Late in 2014, Time published its annual list of words to ban in the coming year. Nestled somewhere between "bae" and "kale" was one that has since been retracted: "feminist," which the magazine now claims was meant as a lighthearted joke (though we were not amused).
"Feminist" isn't going anywhere as a word or a movement—and in fact, feminist issues will continue to take center stage in 2015. Which is of course both a blessing and a curse: A blessing in that we can finally start making some progress; a curse in that we still have to effing make the effing progress at all.
As for the biggest issues, we've got a couple predictions:
1. Violence against women. Frankly, 2014 was a scary year, from Ray Rice knocking out his now-wife in an elevator to Elliot Rodger's retribution rampage in Isla Vista to the serial rapist on the loose posing as a private car driver in Boston...the list goes on and on. And not that there's ever a silver lining when it comes to violence, but the high-profile nature of many of last year's incidents have catapulted the topic back into daily conversation, inspiring awareness through campaigns like NO MORE and the development of protective tools like Callisto. By bringing discussions about violence into the light, we're edging—slowly but surely—toward better ways to protect women.
2. Family-leave policies. The United States still has some of the worst maternity leave policies in the world. Literally. And not only do backwards maternity leave policies hinder women in their professional growth and career options, but they also conflate the birth of a child with financial crisis—and put the responsibility (and earning power) in the hands of a partner (assuming there is one). The other side of the coin? Despite the fact that paternity leave is proven to promote gender equality at home and at work, to encourage women's involvement in the workplace, and to create more parent-friendly offices, it's still not quite catching on in America. We expect it'll keep coming up until we get it right.
3. Women in office. Hillary and Elizabeth Warren aren't the only cowgirls in this rodeo: Women across the country—from Lucy Flores to Wendy Davis to Jackie Speier—are kicking butt, taking names, and pushing back on policies that take rights and choices away from women while forging new laws that encourage equality and fairness. November 2016 isn't that long off, but apart from the presidential bid, we're going to be looking at all women to steer the legislative conversation toward progress.
4. The birth control debate. The Hobby Lobby ruling may be behind us, but all the things that came out of that Pandora's box—and the muddied waters of "My Body, My Choice" that preceded it—are still front and center. While Obama's women health care services are alive and well (as of now, anyway) and will celebrate their third birthday this August, women continue to lose ground in the legislature: In the last four years, states have enacted 231 abortion restrictions. This battle is far from over.
5. Closing the pay gap. We can't even with this one, but something has to give. Yes, it's disappointing to still be having this conversation. Yes, men still make more money than women for the same work. If we learned anything from the Sony hacks, it's that J.Law should have made just as much for American Hustle as Bradley Cooper did, and the same goes for women everywhere.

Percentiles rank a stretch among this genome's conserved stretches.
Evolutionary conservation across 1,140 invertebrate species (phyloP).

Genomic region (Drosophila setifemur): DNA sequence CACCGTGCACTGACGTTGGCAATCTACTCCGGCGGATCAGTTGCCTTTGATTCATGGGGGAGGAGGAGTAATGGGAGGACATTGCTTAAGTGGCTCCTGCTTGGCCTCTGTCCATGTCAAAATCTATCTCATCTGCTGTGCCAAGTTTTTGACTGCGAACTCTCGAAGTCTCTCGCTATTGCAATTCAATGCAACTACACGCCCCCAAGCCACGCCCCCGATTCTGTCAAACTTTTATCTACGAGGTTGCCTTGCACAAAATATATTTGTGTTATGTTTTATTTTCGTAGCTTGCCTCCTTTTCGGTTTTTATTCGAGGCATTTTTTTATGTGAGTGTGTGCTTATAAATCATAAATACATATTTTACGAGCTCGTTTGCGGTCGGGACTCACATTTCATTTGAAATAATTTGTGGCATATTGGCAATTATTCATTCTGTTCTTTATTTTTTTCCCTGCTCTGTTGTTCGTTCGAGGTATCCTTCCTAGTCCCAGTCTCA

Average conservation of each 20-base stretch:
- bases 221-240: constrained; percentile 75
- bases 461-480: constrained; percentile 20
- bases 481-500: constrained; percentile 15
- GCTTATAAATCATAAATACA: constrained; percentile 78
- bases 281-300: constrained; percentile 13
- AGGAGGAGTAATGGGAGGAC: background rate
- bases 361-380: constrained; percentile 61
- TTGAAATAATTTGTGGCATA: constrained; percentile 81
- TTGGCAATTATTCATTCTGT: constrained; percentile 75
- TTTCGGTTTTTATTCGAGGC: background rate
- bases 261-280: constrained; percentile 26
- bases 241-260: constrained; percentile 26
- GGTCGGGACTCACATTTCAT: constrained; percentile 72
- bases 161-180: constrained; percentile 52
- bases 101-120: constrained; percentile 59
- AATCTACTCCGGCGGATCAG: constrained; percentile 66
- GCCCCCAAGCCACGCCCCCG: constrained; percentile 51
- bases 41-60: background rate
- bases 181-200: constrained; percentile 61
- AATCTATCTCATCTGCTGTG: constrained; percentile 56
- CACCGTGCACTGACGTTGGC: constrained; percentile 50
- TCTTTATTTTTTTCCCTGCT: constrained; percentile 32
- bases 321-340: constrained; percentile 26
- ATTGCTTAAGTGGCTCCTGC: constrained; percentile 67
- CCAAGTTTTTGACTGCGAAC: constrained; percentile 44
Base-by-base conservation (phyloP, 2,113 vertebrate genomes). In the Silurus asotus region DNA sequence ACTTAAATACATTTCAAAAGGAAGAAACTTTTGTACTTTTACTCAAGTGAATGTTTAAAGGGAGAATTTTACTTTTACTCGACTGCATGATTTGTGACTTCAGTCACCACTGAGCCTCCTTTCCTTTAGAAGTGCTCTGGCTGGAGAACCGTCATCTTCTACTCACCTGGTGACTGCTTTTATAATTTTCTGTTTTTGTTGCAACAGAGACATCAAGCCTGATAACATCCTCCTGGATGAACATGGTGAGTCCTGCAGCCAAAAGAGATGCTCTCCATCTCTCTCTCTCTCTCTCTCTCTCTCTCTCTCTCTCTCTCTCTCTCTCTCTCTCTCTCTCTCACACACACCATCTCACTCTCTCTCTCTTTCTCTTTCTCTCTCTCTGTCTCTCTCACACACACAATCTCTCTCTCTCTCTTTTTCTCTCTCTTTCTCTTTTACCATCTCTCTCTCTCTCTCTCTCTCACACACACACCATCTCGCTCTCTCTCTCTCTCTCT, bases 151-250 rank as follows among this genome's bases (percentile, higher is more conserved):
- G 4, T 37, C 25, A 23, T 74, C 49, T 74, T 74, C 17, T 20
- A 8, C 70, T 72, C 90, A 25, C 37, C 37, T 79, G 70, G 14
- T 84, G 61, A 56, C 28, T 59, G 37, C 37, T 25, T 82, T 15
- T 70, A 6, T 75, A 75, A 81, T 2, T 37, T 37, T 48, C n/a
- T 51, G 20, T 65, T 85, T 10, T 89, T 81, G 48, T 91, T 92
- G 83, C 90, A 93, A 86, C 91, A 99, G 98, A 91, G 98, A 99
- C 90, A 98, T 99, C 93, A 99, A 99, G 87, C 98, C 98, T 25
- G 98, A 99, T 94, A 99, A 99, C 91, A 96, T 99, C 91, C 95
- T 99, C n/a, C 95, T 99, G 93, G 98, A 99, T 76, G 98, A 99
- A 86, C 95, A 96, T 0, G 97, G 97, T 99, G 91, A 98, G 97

6. Cracking down on the sex trade. We typically think of sex trafficking as something that happens anywhere but here: It's not. The truth is that more than 100,000 children were sold into slavery in this country last year. The risk factors for being a victim of the sex trade are a history of sexual assault and abuse, poverty, homelessness, lack of education, and drug problems—not to mention being a girl between the ages of 12-14.
7. Moving more women into tech. In amazing news, there are way more women than Marissa Mayer and Sheryl Sandberg making headlines in the tech world these days, not to mention awesome organizations like Girls Who Code educating a whole new generation of young women about jobs in STEM fields. That said…the seesaw is still heavily weighted to one side—and one of the reasons is that women are still not getting the message of support for their participation in the former boys' clubs of technology careers.
8. Bridging the trans gap. "Woman" doesn't mean quite what it used to—and we think that's a good thing. Orange Is the New Black star Laverne Cox got both a best guest actress Emmy nom and a Time magazine cover this year, while trans models walked catwalks around the world. We're becoming more inclusive, and more accepting...but that doesn't meant the world has quite settled on the new rules for womanhood, evidenced by the growing controversy around trans students at Wellesley College.
10. Recognizing real bodies. One of the best things we saw this week? Joan Didion joined a growing roster of awesomely older women repping top tier fashion brands as the new face of Céline (followed shortly thereafter by Joni Mitchell for Saint Laurent). What we hope that means is that the definition of beauty is expanding to include women of all ages, shapes, sizes, and scars, and that it'll include massive shifts in the way we cast and portray women in culture and media. We're looking forward to the day when cultural commentary doesn't have a stake in women's bodies—and hopeful that maybe, just maybe, it'll arrive in the next 11 months.
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Elizabeth Kiefer is a features editor at Cosmopolitan, where she focuses on enterprise stories, narrative reporting, and cultural coverage for the magazine's print and digital platforms.
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